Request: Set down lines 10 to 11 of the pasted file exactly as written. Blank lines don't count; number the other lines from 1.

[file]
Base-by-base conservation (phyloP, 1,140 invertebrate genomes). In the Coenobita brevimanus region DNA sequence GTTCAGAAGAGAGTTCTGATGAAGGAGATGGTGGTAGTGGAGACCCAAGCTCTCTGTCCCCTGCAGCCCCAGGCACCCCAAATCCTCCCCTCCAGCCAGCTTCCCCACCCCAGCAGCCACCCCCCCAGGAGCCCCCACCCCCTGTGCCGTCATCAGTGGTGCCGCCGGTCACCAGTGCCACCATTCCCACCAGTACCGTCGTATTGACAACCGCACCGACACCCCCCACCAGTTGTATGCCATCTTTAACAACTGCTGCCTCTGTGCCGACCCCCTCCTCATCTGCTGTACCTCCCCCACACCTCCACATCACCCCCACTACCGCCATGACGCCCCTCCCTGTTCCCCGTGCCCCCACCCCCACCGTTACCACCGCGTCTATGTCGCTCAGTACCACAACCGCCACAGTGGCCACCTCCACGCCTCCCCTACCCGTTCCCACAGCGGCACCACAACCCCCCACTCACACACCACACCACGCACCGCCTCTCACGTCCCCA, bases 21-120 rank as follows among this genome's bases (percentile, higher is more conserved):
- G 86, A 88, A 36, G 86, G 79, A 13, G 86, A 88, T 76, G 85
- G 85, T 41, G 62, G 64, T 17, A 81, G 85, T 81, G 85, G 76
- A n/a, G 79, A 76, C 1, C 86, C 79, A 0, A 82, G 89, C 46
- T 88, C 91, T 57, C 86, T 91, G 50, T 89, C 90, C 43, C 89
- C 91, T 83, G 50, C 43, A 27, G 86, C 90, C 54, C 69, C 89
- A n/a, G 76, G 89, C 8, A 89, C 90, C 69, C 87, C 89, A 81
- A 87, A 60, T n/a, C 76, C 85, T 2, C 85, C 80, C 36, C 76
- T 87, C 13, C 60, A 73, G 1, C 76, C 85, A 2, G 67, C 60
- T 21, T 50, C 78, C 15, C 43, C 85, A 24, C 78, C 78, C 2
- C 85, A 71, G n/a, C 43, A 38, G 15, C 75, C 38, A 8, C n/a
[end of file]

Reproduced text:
- T 21, T 50, C 78, C 15, C 43, C 85, A 24, C 78, C 78, C 2
- C 85, A 71, G n/a, C 43, A 38, G 15, C 75, C 38, A 8, C n/a